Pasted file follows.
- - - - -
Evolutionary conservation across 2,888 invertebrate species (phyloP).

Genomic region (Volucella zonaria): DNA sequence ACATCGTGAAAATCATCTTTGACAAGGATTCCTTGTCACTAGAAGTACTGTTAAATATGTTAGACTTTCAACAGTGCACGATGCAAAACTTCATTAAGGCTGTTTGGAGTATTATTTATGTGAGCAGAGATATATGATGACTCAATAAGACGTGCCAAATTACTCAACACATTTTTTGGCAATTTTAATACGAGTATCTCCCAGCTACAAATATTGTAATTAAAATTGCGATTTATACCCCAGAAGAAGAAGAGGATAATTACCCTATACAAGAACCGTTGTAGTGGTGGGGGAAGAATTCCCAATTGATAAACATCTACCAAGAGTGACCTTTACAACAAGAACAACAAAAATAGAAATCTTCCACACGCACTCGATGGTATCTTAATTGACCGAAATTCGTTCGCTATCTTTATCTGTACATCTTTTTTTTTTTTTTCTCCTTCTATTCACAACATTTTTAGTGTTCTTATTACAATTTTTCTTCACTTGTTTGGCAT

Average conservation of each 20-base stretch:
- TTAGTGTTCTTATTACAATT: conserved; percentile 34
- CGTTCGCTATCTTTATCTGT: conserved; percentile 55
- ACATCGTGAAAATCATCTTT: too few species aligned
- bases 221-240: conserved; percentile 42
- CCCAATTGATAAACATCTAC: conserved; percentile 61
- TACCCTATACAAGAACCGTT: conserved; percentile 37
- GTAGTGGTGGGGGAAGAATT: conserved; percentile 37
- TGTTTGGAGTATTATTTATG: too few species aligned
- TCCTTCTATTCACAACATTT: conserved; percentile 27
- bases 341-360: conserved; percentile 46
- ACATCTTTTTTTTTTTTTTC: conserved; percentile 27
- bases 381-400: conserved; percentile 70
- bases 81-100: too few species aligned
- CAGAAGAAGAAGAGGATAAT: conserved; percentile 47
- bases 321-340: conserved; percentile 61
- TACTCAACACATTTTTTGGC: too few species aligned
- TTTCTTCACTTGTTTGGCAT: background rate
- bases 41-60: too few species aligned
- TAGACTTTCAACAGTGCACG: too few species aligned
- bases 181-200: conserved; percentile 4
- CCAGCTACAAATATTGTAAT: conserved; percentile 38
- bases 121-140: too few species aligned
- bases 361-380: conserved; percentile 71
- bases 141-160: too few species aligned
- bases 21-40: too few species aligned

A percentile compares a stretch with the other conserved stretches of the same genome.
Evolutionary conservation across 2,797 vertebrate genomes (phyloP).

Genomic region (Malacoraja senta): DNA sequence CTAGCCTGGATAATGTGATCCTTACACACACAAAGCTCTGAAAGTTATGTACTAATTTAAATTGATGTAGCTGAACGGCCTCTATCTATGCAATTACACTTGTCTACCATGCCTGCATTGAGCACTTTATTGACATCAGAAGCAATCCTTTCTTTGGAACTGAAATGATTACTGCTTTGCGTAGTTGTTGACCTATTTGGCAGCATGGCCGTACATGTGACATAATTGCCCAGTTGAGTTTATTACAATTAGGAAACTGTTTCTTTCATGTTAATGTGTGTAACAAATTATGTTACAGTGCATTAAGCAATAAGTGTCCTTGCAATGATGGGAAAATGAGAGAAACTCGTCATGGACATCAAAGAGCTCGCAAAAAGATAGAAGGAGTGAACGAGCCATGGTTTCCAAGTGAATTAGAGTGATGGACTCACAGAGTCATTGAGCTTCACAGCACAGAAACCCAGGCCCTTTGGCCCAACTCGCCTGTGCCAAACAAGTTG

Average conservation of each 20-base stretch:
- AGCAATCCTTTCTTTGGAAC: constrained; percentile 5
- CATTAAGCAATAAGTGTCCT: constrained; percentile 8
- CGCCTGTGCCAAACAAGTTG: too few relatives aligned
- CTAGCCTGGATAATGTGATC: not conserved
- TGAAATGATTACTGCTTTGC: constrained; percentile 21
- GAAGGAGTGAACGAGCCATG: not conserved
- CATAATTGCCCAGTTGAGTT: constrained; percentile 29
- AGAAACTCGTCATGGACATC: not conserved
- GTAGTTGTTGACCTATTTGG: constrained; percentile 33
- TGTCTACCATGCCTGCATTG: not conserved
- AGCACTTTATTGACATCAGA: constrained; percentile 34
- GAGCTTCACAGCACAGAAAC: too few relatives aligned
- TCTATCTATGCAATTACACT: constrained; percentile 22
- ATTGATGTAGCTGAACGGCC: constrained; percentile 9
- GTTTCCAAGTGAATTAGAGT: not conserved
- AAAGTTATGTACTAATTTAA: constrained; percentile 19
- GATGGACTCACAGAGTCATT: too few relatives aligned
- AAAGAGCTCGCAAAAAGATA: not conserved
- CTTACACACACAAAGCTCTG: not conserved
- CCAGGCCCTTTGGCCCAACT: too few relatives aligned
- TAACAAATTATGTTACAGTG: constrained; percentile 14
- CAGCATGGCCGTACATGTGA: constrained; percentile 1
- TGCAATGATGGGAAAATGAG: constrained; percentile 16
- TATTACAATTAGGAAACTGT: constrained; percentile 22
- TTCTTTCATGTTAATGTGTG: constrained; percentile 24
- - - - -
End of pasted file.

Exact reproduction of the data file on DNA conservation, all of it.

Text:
Evolutionary conservation across 2,888 invertebrate species (phyloP).

Genomic region (Volucella zonaria): DNA sequence ACATCGTGAAAATCATCTTTGACAAGGATTCCTTGTCACTAGAAGTACTGTTAAATATGTTAGACTTTCAACAGTGCACGATGCAAAACTTCATTAAGGCTGTTTGGAGTATTATTTATGTGAGCAGAGATATATGATGACTCAATAAGACGTGCCAAATTACTCAACACATTTTTTGGCAATTTTAATACGAGTATCTCCCAGCTACAAATATTGTAATTAAAATTGCGATTTATACCCCAGAAGAAGAAGAGGATAATTACCCTATACAAGAACCGTTGTAGTGGTGGGGGAAGAATTCCCAATTGATAAACATCTACCAAGAGTGACCTTTACAACAAGAACAACAAAAATAGAAATCTTCCACACGCACTCGATGGTATCTTAATTGACCGAAATTCGTTCGCTATCTTTATCTGTACATCTTTTTTTTTTTTTTCTCCTTCTATTCACAACATTTTTAGTGTTCTTATTACAATTTTTCTTCACTTGTTTGGCAT

Average conservation of each 20-base stretch:
- TTAGTGTTCTTATTACAATT: conserved; percentile 34
- CGTTCGCTATCTTTATCTGT: conserved; percentile 55
- ACATCGTGAAAATCATCTTT: too few species aligned
- bases 221-240: conserved; percentile 42
- CCCAATTGATAAACATCTAC: conserved; percentile 61
- TACCCTATACAAGAACCGTT: conserved; percentile 37
- GTAGTGGTGGGGGAAGAATT: conserved; percentile 37
- TGTTTGGAGTATTATTTATG: too few species aligned
- TCCTTCTATTCACAACATTT: conserved; percentile 27
- bases 341-360: conserved; percentile 46
- ACATCTTTTTTTTTTTTTTC: conserved; percentile 27
- bases 381-400: conserved; percentile 70
- bases 81-100: too few species aligned
- CAGAAGAAGAAGAGGATAAT: conserved; percentile 47
- bases 321-340: conserved; percentile 61
- TACTCAACACATTTTTTGGC: too few species aligned
- TTTCTTCACTTGTTTGGCAT: background rate
- bases 41-60: too few species aligned
- TAGACTTTCAACAGTGCACG: too few species aligned
- bases 181-200: conserved; percentile 4
- CCAGCTACAAATATTGTAAT: conserved; percentile 38
- bases 121-140: too few species aligned
- bases 361-380: conserved; percentile 71
- bases 141-160: too few species aligned
- bases 21-40: too few species aligned

A percentile compares a stretch with the other conserved stretches of the same genome.
Evolutionary conservation across 2,797 vertebrate genomes (phyloP).

Genomic region (Malacoraja senta): DNA sequence CTAGCCTGGATAATGTGATCCTTACACACACAAAGCTCTGAAAGTTATGTACTAATTTAAATTGATGTAGCTGAACGGCCTCTATCTATGCAATTACACTTGTCTACCATGCCTGCATTGAGCACTTTATTGACATCAGAAGCAATCCTTTCTTTGGAACTGAAATGATTACTGCTTTGCGTAGTTGTTGACCTATTTGGCAGCATGGCCGTACATGTGACATAATTGCCCAGTTGAGTTTATTACAATTAGGAAACTGTTTCTTTCATGTTAATGTGTGTAACAAATTATGTTACAGTGCATTAAGCAATAAGTGTCCTTGCAATGATGGGAAAATGAGAGAAACTCGTCATGGACATCAAAGAGCTCGCAAAAAGATAGAAGGAGTGAACGAGCCATGGTTTCCAAGTGAATTAGAGTGATGGACTCACAGAGTCATTGAGCTTCACAGCACAGAAACCCAGGCCCTTTGGCCCAACTCGCCTGTGCCAAACAAGTTG

Average conservation of each 20-base stretch:
- AGCAATCCTTTCTTTGGAAC: constrained; percentile 5
- CATTAAGCAATAAGTGTCCT: constrained; percentile 8
- CGCCTGTGCCAAACAAGTTG: too few relatives aligned
- CTAGCCTGGATAATGTGATC: not conserved
- TGAAATGATTACTGCTTTGC: constrained; percentile 21
- GAAGGAGTGAACGAGCCATG: not conserved
- CATAATTGCCCAGTTGAGTT: constrained; percentile 29
- AGAAACTCGTCATGGACATC: not conserved
- GTAGTTGTTGACCTATTTGG: constrained; percentile 33
- TGTCTACCATGCCTGCATTG: not conserved
- AGCACTTTATTGACATCAGA: constrained; percentile 34
- GAGCTTCACAGCACAGAAAC: too few relatives aligned
- TCTATCTATGCAATTACACT: constrained; percentile 22
- ATTGATGTAGCTGAACGGCC: constrained; percentile 9
- GTTTCCAAGTGAATTAGAGT: not conserved
- AAAGTTATGTACTAATTTAA: constrained; percentile 19
- GATGGACTCACAGAGTCATT: too few relatives aligned
- AAAGAGCTCGCAAAAAGATA: not conserved
- CTTACACACACAAAGCTCTG: not conserved
- CCAGGCCCTTTGGCCCAACT: too few relatives aligned
- TAACAAATTATGTTACAGTG: constrained; percentile 14
- CAGCATGGCCGTACATGTGA: constrained; percentile 1
- TGCAATGATGGGAAAATGAG: constrained; percentile 16
- TATTACAATTAGGAAACTGT: constrained; percentile 22
- TTCTTTCATGTTAATGTGTG: constrained; percentile 24